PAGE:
Caitlin Price, the only returning designer of the three, showed perhaps a more mature exhibit, her block colour draped models posing on abstracted speaker systems – a collaboration with Joseph Bond – positioning her street flavoured aesthetic in a richer context. Rejecting the frills of AW15, the Caitlin Price SS16 girl proved a bolder expression with new techniques, colourways and striking cutouts contouring the body. Presented across three bright rooms, a fourth space confirmed the inspiration behind her revised vision, as rave footage was projected onto a single wall.

Elsewhere live music played an effective tool in designers’ desire to provide the fullest embodiment of their current stream of thought; at Burberry, a repeat offender in the arena (and also dabbling with Apple Music), models strode past Alison Moyet, centre stage and backed by a full band; Sophia Webster’s CrazySexyNautiCool (a play on TLC’s 1994 sophomore album) collection was enhanced by Katy B, who performed a five-track set comprised exclusively of water themed tracks (the room full to bursting with sea and washing machine references).

             


“Despite all the chaos, it is femininity that shines through,” stated the accompanying notes for Claire Barrow’s man versus man made ‘Broken Machines’ collection. 30 looks in tableau stretched out across the ICA on Sunday morning, as the designer used a musical collaboration between Owen Pratt and Rishi Shah to illustrate her seasonal sentiment; partially functioning instruments clutched by the models echoed the sense of fear noted, literally, in the clothes. “The last items we may have available to us,” read as easy silk and 80’s layered dresses nestled between brightly coloured leathers and 90’s grey suits; a series of otherwise formal handbags adopted uneven edges and hand drawings in what was perhaps Claire’s strongest offering to date.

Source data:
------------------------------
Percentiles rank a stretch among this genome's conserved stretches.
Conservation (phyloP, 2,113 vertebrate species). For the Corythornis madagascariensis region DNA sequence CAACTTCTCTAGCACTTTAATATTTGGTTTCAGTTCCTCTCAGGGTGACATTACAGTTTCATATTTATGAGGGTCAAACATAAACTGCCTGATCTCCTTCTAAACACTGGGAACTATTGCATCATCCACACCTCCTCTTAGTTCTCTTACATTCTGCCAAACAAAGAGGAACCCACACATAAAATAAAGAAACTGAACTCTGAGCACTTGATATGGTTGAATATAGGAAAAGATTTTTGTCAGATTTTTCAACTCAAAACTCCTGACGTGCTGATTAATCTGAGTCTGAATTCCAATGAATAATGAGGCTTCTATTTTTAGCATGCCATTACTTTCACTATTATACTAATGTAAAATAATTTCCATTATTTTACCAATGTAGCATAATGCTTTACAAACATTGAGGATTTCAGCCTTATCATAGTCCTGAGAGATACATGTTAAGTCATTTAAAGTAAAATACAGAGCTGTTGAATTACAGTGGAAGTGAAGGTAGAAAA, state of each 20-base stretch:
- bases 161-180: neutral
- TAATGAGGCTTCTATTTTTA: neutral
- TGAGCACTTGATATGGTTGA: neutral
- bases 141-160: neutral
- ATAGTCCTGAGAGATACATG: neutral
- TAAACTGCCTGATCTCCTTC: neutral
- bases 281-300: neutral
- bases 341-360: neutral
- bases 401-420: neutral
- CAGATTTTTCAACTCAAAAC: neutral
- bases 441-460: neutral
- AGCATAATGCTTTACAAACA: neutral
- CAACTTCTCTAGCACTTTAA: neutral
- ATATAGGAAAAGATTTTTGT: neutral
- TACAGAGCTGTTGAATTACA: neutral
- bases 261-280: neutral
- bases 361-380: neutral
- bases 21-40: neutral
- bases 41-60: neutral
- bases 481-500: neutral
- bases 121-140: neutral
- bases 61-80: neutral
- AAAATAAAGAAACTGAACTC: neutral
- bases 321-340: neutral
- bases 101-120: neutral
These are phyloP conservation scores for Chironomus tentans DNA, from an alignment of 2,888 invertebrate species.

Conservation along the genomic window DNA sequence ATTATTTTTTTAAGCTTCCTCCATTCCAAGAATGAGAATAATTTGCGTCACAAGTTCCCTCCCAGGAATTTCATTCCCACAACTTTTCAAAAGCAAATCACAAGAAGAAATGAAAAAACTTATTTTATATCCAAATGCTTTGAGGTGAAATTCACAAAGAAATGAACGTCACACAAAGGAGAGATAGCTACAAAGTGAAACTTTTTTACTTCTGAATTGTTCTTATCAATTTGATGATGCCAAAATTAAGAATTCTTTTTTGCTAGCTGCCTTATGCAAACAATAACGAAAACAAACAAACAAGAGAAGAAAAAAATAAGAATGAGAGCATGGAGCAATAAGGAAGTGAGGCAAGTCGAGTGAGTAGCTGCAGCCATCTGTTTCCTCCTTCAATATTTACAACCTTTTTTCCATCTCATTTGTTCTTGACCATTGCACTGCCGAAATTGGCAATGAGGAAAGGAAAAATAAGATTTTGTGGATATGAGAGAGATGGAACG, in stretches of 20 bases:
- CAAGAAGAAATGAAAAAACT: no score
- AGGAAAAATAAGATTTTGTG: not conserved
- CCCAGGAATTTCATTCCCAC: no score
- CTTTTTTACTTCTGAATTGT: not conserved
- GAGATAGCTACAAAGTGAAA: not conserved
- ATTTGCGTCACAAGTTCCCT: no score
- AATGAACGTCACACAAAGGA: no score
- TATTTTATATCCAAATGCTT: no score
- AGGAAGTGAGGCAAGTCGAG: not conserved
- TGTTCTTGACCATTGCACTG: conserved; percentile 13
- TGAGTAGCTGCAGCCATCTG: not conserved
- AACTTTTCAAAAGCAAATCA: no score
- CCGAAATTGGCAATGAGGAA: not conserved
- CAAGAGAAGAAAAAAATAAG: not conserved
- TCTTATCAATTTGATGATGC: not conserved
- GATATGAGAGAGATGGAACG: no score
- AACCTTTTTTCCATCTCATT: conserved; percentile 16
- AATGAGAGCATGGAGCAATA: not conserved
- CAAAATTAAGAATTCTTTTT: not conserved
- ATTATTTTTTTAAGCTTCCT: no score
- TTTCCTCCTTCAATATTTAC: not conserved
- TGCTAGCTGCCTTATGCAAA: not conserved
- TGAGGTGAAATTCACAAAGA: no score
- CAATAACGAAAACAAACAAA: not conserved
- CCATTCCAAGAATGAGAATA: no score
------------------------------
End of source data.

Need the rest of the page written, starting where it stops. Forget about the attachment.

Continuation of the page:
At Faustine Steinmetz it was the lack of acknowledged sound that fully realised the mood, characterised in cloth with new textures, curious silhouettes and an evocative vegan handbag line (an evocative vegan handbag line!). Playing up the label’s artistic sensibility, this season’s set proposed awkward physical configurations as body parts appeared from randomly placed holes in a white maze.  

For Molly Goddard SS16 identified a literal break from the bleak, that is, bright pops of coloured tulle, deep red, tartan, off white satin and smocked grey playsuits – fun clothes, the type you want to run about in so much you don’t wait for your hair to dry first – contained in a dreary British sandwich factory. Overheard? Goddard’s mother, Sarah Edwards (here playing set designer) efficiently directing the girls on how to make sandwiches.

Like the best concert you’ve ever been to, London Fashion Week is a performance. Whether you’re Phoebe Collings-James throwing leaves from a brown paper bag under Theo Adams company direction at Ed Marler’s fantastic solo debut in Smiths Court, or Larry B and Jay Boogie following streetcast skater girls at Ashish and owning it, the greatest creative declarations are those with added oomph. Listen up and you’ll see it. 

Words: Zoe Whitfield
Photos: Molly Goddard by Jamie Stoker, Le Kilt by Chris Rhodes, Ed Marler by Caoimhe Hahn, all other imagery c/o the PR.